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  8. Great attitude despite wet feet and heads. Lovely pictures and, yes, any day outside in nature is a good day. 🙂

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  9. NancyTex says:

    Ugh, wet feet really are uncomfortable. 😦 Still, you had some really beautiful scenery, and you got quite the workout in!

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    • joannesisco says:

      No question about the workout.
      It’s funny how every hike seems to follow the same pattern – start off with boundless energy and enthusiasm. Settle in to a comfort pace.
      Start to notice there’s considerably less bounce in the step.
      Finish with a groan and deep sense of gratitude when the boots are pulled off.

      Like

      • NancyTex says:

        Yep, that’s how my hikes always go, too. That is, unless I’m at fat camp, where they are relentless. I feel completely deflated by how others have the stamina to continue at the same (or faster) pace 2 hours in as when they started – and inexplicably feel the need to keep up, even at my own peril. I’m stupid like that.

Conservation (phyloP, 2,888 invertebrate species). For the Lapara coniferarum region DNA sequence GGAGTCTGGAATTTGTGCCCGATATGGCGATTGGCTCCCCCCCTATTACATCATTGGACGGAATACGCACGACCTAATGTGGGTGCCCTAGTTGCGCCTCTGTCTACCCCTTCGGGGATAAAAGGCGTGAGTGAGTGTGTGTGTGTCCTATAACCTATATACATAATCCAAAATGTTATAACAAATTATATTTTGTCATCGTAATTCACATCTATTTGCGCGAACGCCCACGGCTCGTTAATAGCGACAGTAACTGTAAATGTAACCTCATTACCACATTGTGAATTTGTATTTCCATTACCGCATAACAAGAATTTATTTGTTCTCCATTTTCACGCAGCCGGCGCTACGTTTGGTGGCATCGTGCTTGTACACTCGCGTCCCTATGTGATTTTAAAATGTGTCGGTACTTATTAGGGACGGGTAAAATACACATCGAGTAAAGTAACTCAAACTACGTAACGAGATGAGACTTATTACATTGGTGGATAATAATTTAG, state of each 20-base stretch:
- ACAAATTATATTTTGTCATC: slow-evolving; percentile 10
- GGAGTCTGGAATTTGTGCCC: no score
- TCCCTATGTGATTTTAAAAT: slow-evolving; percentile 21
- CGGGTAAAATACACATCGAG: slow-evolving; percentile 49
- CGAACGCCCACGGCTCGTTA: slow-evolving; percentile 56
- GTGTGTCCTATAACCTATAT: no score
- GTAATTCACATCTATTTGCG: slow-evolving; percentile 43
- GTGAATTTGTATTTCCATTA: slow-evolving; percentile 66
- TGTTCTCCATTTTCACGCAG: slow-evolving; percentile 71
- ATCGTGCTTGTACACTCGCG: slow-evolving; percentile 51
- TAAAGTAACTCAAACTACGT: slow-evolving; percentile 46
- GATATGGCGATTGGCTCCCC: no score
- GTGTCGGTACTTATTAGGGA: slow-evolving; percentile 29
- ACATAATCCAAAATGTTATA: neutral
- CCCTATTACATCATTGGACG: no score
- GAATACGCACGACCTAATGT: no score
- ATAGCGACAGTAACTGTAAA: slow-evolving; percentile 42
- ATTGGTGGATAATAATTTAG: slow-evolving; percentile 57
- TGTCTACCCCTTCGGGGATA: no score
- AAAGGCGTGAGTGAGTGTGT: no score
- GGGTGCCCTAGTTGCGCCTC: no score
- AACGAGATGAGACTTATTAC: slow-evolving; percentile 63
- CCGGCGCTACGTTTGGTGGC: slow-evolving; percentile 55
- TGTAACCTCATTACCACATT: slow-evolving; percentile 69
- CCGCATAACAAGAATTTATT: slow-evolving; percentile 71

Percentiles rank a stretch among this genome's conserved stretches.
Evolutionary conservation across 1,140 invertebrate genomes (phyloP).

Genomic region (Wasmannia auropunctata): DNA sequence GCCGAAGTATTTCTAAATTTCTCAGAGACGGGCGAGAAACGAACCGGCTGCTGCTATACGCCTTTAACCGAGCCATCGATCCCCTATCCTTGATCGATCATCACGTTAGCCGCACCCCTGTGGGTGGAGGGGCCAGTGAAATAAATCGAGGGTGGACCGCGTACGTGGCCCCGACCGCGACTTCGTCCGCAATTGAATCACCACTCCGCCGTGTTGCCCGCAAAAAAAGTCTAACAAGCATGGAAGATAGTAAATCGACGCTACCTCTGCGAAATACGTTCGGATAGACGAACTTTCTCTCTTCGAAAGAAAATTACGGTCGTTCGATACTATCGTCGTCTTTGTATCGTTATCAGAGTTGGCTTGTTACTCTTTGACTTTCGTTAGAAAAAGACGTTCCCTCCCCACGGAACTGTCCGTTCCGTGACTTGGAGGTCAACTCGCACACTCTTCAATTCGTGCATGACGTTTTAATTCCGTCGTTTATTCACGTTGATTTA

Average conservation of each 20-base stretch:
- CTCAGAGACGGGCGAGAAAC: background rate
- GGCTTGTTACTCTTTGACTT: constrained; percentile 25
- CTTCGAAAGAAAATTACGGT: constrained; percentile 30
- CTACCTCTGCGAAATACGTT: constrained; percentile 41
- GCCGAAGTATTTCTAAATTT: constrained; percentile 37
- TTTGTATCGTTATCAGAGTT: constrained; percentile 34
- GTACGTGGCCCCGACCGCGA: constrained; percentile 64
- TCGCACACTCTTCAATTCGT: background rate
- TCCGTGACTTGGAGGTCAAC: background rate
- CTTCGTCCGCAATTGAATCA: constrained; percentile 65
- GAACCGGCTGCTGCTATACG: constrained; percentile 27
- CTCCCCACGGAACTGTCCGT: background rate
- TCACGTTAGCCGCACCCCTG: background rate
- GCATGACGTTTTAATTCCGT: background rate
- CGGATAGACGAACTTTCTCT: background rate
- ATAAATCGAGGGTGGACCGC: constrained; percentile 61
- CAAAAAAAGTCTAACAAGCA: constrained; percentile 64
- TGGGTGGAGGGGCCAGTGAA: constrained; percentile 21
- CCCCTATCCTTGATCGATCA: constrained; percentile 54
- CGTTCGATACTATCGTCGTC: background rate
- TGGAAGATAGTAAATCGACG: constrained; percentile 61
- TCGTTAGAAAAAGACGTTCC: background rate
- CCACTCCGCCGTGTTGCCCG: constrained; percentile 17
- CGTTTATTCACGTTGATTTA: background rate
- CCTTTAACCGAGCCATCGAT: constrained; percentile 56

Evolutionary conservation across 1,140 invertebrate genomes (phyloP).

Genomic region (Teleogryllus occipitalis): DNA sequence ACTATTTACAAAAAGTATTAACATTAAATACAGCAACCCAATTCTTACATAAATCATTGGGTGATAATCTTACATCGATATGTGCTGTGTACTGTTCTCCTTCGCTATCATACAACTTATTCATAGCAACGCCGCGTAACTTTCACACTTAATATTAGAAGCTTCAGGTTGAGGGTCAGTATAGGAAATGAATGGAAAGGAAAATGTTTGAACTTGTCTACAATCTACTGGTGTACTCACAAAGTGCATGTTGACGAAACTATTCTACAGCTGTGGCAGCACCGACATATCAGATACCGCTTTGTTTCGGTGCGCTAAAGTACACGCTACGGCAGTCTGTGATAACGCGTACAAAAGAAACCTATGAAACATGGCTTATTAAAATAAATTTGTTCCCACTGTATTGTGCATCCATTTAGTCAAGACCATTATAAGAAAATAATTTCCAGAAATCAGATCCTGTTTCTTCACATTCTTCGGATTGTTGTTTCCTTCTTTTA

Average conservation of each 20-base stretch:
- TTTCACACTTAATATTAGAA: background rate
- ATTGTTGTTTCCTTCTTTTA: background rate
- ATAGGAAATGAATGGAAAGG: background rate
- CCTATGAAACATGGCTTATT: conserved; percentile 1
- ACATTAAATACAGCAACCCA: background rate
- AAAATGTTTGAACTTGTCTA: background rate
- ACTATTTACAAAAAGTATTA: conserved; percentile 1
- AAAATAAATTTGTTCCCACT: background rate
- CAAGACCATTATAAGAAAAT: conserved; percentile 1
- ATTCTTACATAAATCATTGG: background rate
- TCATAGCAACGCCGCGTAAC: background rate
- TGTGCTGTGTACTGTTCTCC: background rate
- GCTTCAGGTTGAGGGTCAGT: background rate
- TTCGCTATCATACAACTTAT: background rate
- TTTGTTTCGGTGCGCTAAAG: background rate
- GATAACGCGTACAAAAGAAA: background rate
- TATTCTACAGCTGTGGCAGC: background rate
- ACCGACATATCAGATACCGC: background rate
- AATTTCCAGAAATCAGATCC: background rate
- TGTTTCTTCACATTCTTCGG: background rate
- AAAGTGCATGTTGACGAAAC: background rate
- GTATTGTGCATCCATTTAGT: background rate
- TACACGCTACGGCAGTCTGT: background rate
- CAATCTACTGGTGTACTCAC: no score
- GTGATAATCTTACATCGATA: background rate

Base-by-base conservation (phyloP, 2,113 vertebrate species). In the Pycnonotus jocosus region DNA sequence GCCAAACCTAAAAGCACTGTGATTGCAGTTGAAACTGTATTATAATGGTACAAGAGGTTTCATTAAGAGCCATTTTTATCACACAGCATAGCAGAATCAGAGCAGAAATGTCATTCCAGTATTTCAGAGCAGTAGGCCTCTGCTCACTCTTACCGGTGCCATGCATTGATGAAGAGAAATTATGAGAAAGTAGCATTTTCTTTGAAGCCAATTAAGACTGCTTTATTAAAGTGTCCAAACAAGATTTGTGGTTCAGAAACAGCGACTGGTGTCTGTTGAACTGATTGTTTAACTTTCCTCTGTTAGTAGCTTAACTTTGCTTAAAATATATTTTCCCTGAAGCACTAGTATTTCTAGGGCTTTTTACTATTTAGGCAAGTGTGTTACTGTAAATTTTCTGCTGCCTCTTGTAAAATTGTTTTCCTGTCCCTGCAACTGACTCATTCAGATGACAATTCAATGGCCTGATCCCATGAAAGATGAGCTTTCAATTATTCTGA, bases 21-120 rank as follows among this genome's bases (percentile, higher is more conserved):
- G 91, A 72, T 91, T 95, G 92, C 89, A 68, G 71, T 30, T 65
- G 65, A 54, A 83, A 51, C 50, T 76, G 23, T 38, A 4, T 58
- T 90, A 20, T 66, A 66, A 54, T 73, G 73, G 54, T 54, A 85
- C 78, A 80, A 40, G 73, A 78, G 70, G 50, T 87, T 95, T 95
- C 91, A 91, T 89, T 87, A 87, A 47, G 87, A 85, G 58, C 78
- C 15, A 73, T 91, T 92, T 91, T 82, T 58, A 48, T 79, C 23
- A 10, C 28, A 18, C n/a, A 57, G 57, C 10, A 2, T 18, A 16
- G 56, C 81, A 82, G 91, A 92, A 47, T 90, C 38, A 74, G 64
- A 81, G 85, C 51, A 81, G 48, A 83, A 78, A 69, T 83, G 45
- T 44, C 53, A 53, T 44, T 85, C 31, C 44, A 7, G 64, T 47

Liked by 1 person

  10. Heyjude says:

    I am really enjoying your hikes Jo, I wish I was able to join you for real, being ‘deliciously tired’ is a good feeling. Though I must admit I really dislike wet and cold feet!

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  11. Sue Slaght says:

    Joanne I love the phrase ‘ a delicious kind of tired’. Such a gorgeous hike but do be careful. I felt like I was slipping along beside you through your eloquent explanation.

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  12. Lynn says:

    I am super jealous of you being able to enjoy the gorgeous day yesterday. As I drove to work, the freshly fallen snow took my breath away. I was wishing I could have just gone for a beautiful walk through the woods. I shall have to live vicariously through your hikes & your beautiful photos!